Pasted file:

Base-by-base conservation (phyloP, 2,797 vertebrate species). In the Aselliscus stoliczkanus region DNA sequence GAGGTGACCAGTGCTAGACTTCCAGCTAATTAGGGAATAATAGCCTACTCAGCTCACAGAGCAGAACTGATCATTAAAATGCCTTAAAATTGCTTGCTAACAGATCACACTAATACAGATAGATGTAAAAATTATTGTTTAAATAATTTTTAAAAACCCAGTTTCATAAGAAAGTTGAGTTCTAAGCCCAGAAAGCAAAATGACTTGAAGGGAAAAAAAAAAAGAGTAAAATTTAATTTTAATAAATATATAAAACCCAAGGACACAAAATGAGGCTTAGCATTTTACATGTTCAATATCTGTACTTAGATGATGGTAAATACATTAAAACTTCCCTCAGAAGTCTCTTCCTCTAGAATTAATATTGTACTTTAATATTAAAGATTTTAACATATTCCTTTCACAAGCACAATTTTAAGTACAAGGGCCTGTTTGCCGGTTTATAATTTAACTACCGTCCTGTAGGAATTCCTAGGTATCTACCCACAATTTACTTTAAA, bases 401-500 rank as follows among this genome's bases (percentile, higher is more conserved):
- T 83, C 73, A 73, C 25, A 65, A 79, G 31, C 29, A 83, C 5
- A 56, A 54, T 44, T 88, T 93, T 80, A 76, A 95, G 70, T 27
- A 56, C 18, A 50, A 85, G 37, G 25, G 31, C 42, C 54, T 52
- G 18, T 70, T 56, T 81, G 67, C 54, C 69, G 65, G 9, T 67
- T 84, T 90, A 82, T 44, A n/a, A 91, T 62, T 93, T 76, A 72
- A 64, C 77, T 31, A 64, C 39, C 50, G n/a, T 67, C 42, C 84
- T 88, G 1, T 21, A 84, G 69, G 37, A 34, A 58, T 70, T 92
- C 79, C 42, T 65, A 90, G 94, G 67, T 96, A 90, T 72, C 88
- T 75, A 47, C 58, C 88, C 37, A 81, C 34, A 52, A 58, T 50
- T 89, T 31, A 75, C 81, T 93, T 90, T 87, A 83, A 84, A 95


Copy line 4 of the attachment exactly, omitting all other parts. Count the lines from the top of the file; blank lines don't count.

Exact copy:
- A 56, C 18, A 50, A 85, G 37, G 25, G 31, C 42, C 54, T 52